Here’s a mostly spoiler-free guide to Black Panther’s urbanism and transport.

City planning

It’s to the credit of Black Panther’s crew that there’s anything to talk about here at all. Fictional cities in previous Marvel films, such as Asgard from the Thor films or Xandar from Guardians of the Galaxy, don’t feel like real places at all, but collections of random monuments joined together by unwalkably-wide and sterile open spaces.

Wakanda’s capital, the Golden City, seems to have distinct districts and suburbs with a variety of traditional and modern styles, arranged roughly how you’d expect a capital to be – skyscrapers in the centre, high-rise apartments around it, and what look like industrial buildings on its waterfront. In other words, it’s a believable city.

It’s almost a real city. Image: Marvel/Disney

We only really see one area close-up: Steptown, which according to designer Ruth Carter is the city’s hipster district. How the Golden City ended up with a bohemian area is never explained. In many cities, these formed where immigrants, artists and students arrived to take advantage of lower rents, but this seems unlikely with Wakanda’s stable economy and zero migration. Did the Golden City gentrify?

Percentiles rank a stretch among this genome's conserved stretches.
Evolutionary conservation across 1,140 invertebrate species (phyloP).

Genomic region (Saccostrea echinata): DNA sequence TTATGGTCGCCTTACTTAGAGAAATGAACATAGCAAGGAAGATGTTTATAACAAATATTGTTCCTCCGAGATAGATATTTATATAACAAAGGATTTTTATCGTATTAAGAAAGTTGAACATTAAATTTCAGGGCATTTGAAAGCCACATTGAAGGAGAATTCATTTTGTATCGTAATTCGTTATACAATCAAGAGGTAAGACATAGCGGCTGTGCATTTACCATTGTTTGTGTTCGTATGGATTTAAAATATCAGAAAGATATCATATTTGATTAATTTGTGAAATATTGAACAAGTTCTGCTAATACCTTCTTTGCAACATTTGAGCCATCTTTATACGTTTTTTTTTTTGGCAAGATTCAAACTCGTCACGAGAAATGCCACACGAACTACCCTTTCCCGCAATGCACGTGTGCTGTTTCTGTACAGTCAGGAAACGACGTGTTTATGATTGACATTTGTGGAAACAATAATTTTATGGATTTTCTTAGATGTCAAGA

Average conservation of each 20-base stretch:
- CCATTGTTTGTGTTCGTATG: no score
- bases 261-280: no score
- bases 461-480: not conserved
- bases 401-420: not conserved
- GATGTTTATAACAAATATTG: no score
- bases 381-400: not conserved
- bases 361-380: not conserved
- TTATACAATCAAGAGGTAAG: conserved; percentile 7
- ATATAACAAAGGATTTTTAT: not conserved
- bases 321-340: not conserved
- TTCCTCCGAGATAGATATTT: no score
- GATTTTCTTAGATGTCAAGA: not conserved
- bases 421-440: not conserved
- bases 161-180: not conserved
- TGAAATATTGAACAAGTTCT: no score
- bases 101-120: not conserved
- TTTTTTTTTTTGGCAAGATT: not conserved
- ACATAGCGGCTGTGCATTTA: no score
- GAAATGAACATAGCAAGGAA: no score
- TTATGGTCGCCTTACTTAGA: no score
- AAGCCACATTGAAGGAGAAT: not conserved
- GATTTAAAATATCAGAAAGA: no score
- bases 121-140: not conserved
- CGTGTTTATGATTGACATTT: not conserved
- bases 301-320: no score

Urban transport

When we get out and about, things get a bit weirder. The narrow pedestrianised sand-paved street is crowded and lined with market stalls on both sides, yet a futuristic tram runs right down the middle. The tram’s resemblance to the chunky San Francisco BART trains is not a coincidence – director Ryan Coogler is from Oakland.

Steptown Streetcar, with a hyperloop train passing overhead. Image: Marvel/Disney.

People have to dodge around the tram, and the street is far too narrow for a second tram to pass the other way. This could be a single-track shuttle (like the former Southport Pier Tram), a one-way loop (like the Detroit People Mover) or a diversion through narrow streets (like the Dublin Luas Cross City extension). But no matter what, it’s a slow and inefficient way to get people around a major city. Hopefully there’s an underground station lurking somewhere out of shot.